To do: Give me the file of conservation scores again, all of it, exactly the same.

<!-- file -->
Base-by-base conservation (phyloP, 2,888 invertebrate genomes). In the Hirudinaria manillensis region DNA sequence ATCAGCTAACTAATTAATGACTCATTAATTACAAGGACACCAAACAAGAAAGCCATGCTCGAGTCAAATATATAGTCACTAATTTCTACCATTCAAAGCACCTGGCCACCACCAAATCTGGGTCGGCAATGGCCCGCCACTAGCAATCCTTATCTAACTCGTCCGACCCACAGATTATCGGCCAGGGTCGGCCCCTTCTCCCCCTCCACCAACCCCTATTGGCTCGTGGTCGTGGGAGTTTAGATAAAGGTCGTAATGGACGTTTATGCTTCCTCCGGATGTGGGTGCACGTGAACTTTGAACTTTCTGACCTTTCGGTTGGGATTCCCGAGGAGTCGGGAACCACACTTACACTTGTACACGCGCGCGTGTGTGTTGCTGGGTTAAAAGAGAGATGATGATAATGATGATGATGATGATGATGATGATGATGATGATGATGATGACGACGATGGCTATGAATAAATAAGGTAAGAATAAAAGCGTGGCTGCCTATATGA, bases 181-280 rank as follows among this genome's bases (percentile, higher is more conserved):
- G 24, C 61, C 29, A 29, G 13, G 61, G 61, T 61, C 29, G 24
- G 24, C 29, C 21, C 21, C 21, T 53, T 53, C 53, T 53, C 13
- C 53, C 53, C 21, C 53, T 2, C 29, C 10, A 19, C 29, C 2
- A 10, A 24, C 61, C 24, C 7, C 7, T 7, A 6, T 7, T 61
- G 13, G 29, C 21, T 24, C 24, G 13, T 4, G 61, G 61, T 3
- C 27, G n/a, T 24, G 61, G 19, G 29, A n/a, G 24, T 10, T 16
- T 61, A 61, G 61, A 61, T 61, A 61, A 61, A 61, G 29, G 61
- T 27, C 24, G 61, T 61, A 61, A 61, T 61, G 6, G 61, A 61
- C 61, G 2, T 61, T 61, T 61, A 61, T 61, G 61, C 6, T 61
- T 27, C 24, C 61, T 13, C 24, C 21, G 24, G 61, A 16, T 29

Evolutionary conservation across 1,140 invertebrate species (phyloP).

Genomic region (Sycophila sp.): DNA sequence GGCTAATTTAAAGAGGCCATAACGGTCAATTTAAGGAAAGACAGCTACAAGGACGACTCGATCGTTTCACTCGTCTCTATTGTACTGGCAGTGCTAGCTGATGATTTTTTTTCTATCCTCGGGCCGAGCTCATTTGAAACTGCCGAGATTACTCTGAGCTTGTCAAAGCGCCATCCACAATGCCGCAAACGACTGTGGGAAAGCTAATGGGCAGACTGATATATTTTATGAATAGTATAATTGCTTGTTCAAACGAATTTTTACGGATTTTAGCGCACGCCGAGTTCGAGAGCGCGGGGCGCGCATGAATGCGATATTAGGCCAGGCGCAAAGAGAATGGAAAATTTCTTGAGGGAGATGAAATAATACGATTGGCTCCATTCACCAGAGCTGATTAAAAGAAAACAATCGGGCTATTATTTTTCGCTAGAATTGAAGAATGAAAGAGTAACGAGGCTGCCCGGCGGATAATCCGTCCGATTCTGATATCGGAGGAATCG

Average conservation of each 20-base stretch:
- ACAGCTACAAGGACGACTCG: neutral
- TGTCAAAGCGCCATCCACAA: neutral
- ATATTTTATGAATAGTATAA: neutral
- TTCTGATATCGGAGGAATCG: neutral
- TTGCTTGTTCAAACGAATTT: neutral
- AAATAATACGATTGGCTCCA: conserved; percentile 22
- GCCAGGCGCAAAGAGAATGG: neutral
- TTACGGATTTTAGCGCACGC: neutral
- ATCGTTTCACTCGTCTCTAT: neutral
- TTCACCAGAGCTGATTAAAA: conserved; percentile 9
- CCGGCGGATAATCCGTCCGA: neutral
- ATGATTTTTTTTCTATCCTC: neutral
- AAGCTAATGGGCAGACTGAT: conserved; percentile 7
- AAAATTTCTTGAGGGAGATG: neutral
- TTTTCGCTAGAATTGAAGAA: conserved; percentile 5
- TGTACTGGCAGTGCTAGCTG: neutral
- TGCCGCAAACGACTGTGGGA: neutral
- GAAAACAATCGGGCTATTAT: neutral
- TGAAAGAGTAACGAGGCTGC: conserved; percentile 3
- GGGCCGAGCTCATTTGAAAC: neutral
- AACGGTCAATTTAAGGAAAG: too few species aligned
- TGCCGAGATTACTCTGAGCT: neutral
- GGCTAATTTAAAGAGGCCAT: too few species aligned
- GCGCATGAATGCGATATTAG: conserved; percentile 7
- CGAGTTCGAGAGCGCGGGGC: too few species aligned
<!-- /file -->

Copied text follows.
Base-by-base conservation (phyloP, 2,888 invertebrate genomes). In the Hirudinaria manillensis region DNA sequence ATCAGCTAACTAATTAATGACTCATTAATTACAAGGACACCAAACAAGAAAGCCATGCTCGAGTCAAATATATAGTCACTAATTTCTACCATTCAAAGCACCTGGCCACCACCAAATCTGGGTCGGCAATGGCCCGCCACTAGCAATCCTTATCTAACTCGTCCGACCCACAGATTATCGGCCAGGGTCGGCCCCTTCTCCCCCTCCACCAACCCCTATTGGCTCGTGGTCGTGGGAGTTTAGATAAAGGTCGTAATGGACGTTTATGCTTCCTCCGGATGTGGGTGCACGTGAACTTTGAACTTTCTGACCTTTCGGTTGGGATTCCCGAGGAGTCGGGAACCACACTTACACTTGTACACGCGCGCGTGTGTGTTGCTGGGTTAAAAGAGAGATGATGATAATGATGATGATGATGATGATGATGATGATGATGATGATGATGACGACGATGGCTATGAATAAATAAGGTAAGAATAAAAGCGTGGCTGCCTATATGA, bases 181-280 rank as follows among this genome's bases (percentile, higher is more conserved):
- G 24, C 61, C 29, A 29, G 13, G 61, G 61, T 61, C 29, G 24
- G 24, C 29, C 21, C 21, C 21, T 53, T 53, C 53, T 53, C 13
- C 53, C 53, C 21, C 53, T 2, C 29, C 10, A 19, C 29, C 2
- A 10, A 24, C 61, C 24, C 7, C 7, T 7, A 6, T 7, T 61
- G 13, G 29, C 21, T 24, C 24, G 13, T 4, G 61, G 61, T 3
- C 27, G n/a, T 24, G 61, G 19, G 29, A n/a, G 24, T 10, T 16
- T 61, A 61, G 61, A 61, T 61, A 61, A 61, A 61, G 29, G 61
- T 27, C 24, G 61, T 61, A 61, A 61, T 61, G 6, G 61, A 61
- C 61, G 2, T 61, T 61, T 61, A 61, T 61, G 61, C 6, T 61
- T 27, C 24, C 61, T 13, C 24, C 21, G 24, G 61, A 16, T 29

Evolutionary conservation across 1,140 invertebrate species (phyloP).

Genomic region (Sycophila sp.): DNA sequence GGCTAATTTAAAGAGGCCATAACGGTCAATTTAAGGAAAGACAGCTACAAGGACGACTCGATCGTTTCACTCGTCTCTATTGTACTGGCAGTGCTAGCTGATGATTTTTTTTCTATCCTCGGGCCGAGCTCATTTGAAACTGCCGAGATTACTCTGAGCTTGTCAAAGCGCCATCCACAATGCCGCAAACGACTGTGGGAAAGCTAATGGGCAGACTGATATATTTTATGAATAGTATAATTGCTTGTTCAAACGAATTTTTACGGATTTTAGCGCACGCCGAGTTCGAGAGCGCGGGGCGCGCATGAATGCGATATTAGGCCAGGCGCAAAGAGAATGGAAAATTTCTTGAGGGAGATGAAATAATACGATTGGCTCCATTCACCAGAGCTGATTAAAAGAAAACAATCGGGCTATTATTTTTCGCTAGAATTGAAGAATGAAAGAGTAACGAGGCTGCCCGGCGGATAATCCGTCCGATTCTGATATCGGAGGAATCG

Average conservation of each 20-base stretch:
- ACAGCTACAAGGACGACTCG: neutral
- TGTCAAAGCGCCATCCACAA: neutral
- ATATTTTATGAATAGTATAA: neutral
- TTCTGATATCGGAGGAATCG: neutral
- TTGCTTGTTCAAACGAATTT: neutral
- AAATAATACGATTGGCTCCA: conserved; percentile 22
- GCCAGGCGCAAAGAGAATGG: neutral
- TTACGGATTTTAGCGCACGC: neutral
- ATCGTTTCACTCGTCTCTAT: neutral
- TTCACCAGAGCTGATTAAAA: conserved; percentile 9
- CCGGCGGATAATCCGTCCGA: neutral
- ATGATTTTTTTTCTATCCTC: neutral
- AAGCTAATGGGCAGACTGAT: conserved; percentile 7
- AAAATTTCTTGAGGGAGATG: neutral
- TTTTCGCTAGAATTGAAGAA: conserved; percentile 5
- TGTACTGGCAGTGCTAGCTG: neutral
- TGCCGCAAACGACTGTGGGA: neutral
- GAAAACAATCGGGCTATTAT: neutral
- TGAAAGAGTAACGAGGCTGC: conserved; percentile 3
- GGGCCGAGCTCATTTGAAAC: neutral
- AACGGTCAATTTAAGGAAAG: too few species aligned
- TGCCGAGATTACTCTGAGCT: neutral
- GGCTAATTTAAAGAGGCCAT: too few species aligned
- GCGCATGAATGCGATATTAG: conserved; percentile 7
- CGAGTTCGAGAGCGCGGGGC: too few species aligned